The DMVH is authorized by law to determine contested cases arising from the Department. See S.C. Code Ann. § 1-23-660 (Supp. 2006). Therefore, the DMVH is an “agency” under the Administrative Procedures Act (“APA”). See S.C. Code Ann. § 1-23-310(2) (2005). As such, the APA’s standard of review governs appeals from decisions of the DMVH. See S.C. Code Ann. § 1-23-380 (Supp. 2006); see also Byerly Hosp. v. S.C. State Health & Human Servs. Fin. Comm’n, 319 S.C. 225, 229, 460 S.E.2d 383, 385 (1995). The standard used by appellate bodies, including the ALC, to review agency decisions is provided by S.C. Code Ann. §1-23-380(A)(5) (Supp. 2006).[1] This section provides:

The court may not substitute its judgment for the judgment of the agency as to the weight of the evidence on questions of fact. The court may affirm the decision of the agency or remand the case for further proceedings. The court may reverse or modify the decision [of the agency] if substantial rights of the appellant have been prejudiced because the administrative findings, inferences, conclusions, or decisions are:

(a) in violation of constitutional or statutory provisions;

(b) in excess of the statutory authority of the agency;

(c) made upon unlawful procedure;

(d) affected by other error of law;

(e) clearly erroneous in view of the reliable, probative, and substantial evidence on the whole record; or

(f) arbitrary or capricious or characterized by abuse of discretion or clearly unwarranted exercise of discretion.

S.C. Code Ann. § 1-23-380(A)(5) (Supp. 2007).

A decision is supported by “substantial evidence” when the record as a whole allows reasonable minds to reach the same conclusion reached by the agency. Bilton v. Best Western Royal Motor Lodge, 282 S.C. 634, 641, 321 S.E.2d 63, 68 (Ct. App. 1984). A decision will not be set aside simply because reasonable minds may differ on the judgment. Lark v. Bi-Lo, Inc., 276 S.C. 130, 136, 276 S.E.2d 304, 307 (1981). The fact that the record, when considered as a whole, presents the possibility of drawing two inconsistent conclusions from the evidence does not prevent the agency’s findings from being supported by substantial evidence. Waters v. S.C. Land Resources Conservation Comm’n, 321 S.C. 219, 226, 467 S.E.2d 913, 917 (1996); Grant v. S.C. Coastal Council, 319 S.C. 348, 353, 461 S.E.2d 388, 391 (1995).

In applying the substantial evidence rule, the factual findings of the administrative agency are presumed to be correct. Rodney v. Michelin Tire Co., 320 S.C. 515, 519, 466 S.E.2d 357, 359 (1996) (citing Kearse v. State Health and Human Servs. Fin. Comm’n, 318 S.C. 198, 200, 456 S.E.2d 892, 893 (1995)). The party challenging an agency action has the burden of proving convincingly that the agency’s decision is unsupported by substantial evidence. Waters, 321 S.C. at 226, 467 S.E.2d at 917.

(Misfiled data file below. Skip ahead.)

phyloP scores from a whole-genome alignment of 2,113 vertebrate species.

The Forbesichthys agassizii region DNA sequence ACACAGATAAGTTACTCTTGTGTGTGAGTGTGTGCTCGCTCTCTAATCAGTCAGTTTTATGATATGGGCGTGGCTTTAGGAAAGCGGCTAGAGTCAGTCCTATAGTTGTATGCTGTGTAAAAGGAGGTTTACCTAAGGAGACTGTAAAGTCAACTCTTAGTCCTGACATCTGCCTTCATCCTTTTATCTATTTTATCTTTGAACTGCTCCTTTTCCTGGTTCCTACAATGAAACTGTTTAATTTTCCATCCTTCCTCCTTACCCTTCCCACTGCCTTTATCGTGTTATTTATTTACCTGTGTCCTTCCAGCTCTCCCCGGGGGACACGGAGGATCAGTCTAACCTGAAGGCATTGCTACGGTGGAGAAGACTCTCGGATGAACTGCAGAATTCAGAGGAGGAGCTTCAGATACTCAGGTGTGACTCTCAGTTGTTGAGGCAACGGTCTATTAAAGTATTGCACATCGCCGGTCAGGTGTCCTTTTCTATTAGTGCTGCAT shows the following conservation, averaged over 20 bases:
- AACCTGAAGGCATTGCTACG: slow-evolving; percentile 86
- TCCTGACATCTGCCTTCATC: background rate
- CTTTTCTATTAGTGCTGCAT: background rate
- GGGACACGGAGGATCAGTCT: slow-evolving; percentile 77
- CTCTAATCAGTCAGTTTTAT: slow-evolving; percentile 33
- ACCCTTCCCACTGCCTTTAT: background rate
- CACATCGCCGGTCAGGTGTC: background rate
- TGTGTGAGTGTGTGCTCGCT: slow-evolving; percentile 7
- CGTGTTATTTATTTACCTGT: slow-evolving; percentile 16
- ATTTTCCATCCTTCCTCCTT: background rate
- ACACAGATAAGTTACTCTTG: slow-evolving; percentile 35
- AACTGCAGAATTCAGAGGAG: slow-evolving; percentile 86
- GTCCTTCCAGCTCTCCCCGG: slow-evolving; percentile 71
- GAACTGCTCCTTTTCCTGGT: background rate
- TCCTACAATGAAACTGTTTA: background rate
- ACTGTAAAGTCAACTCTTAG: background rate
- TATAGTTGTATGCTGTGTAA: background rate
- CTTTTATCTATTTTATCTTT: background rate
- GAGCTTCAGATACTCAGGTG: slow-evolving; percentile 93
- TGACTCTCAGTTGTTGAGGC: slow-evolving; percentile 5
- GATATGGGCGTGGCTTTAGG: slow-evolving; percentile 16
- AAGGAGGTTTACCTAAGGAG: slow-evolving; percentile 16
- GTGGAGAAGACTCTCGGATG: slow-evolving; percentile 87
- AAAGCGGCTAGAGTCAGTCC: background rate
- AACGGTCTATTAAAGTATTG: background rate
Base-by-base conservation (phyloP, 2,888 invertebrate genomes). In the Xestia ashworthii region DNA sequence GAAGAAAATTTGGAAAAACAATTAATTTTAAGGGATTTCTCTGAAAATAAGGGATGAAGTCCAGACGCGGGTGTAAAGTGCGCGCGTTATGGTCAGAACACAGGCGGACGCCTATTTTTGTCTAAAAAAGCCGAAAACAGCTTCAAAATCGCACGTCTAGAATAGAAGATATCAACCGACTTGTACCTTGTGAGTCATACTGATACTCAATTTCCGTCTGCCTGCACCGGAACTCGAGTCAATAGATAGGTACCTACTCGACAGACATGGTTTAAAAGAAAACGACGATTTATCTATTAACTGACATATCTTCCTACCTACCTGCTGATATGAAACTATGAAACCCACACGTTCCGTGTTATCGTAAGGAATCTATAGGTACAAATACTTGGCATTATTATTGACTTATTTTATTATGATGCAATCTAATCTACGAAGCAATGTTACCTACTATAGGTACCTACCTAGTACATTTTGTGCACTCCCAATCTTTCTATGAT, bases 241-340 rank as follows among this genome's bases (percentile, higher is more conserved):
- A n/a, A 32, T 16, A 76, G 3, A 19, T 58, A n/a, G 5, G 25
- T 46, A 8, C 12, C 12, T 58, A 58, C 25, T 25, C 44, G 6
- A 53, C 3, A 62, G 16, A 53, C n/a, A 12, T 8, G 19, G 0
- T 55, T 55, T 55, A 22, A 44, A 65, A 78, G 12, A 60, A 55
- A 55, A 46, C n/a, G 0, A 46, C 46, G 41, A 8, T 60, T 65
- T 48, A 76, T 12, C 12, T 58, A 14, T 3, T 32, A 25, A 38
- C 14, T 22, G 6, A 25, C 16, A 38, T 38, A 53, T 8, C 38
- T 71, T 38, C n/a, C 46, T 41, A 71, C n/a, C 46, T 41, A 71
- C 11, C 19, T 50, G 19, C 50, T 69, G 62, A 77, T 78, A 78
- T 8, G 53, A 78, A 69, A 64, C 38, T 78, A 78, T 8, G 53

1. The Hearing Officer erred when she determined that the Law Enforcement Officer was required to administer the DataMaster test after the respondent had initially refused.

The record contains substantial evidence that Respondent refused testing after he was informed orally and in writing of his implied consent rights. Once the refusal occurs, the officer is not required to administer the test even if the driver changes his mind. See Leviner v. SC dept of Highways and Public Transportation, 313 S.C.409, 438 S.E.2d 246 (1993). In Leviner the motorist refused the test after the Breathalyzer operator orally informed him that his license would be suspended for ninety days if he refused. Id. At 247, 438 S.E.2d at 410. The Supreme Court rejected the minority line of cases that would allow a subsequent consent to cure an initial refusal under this reasoning:

Having studied the minority and majority views, we adopt the bright line rule. One immediate purpose of the implied consent statute is to obtain the best evidence of a driver's blood alcohol content at the time when the arresting officer reasonably believes him to be driving under the influence. Schroeder v. State, 105 Nev. 179, 182, 772 P.2d 1278, 1280 (1989) (per curiam). The bright line rule alleviates the concern that because the reliability of the test diminishes with the passage of time, allowing arrestees to delay their consent would enable them to manipulate their test results. Id. at 182, 772 P.2d at 1280.   Additionally, it is unreasonable to expect an arresting officer to consider a refusal as conditional so that he must remain near the arrested person for an extended period of time. The arresting officer would be required to forsake other duties to arrange for a belated test that the motorist had already refused after receiving warnings of the consequences of his noncompliance. Id. at 182, 772 P.2d at 1280.

Based upon the Supreme Court’s decision in Leviner, the Hearing Officer erred in determining that Officer Hamilton was required to administer the test after the initial refusal. Therefore, the Hearing Officer’s decision is reversed.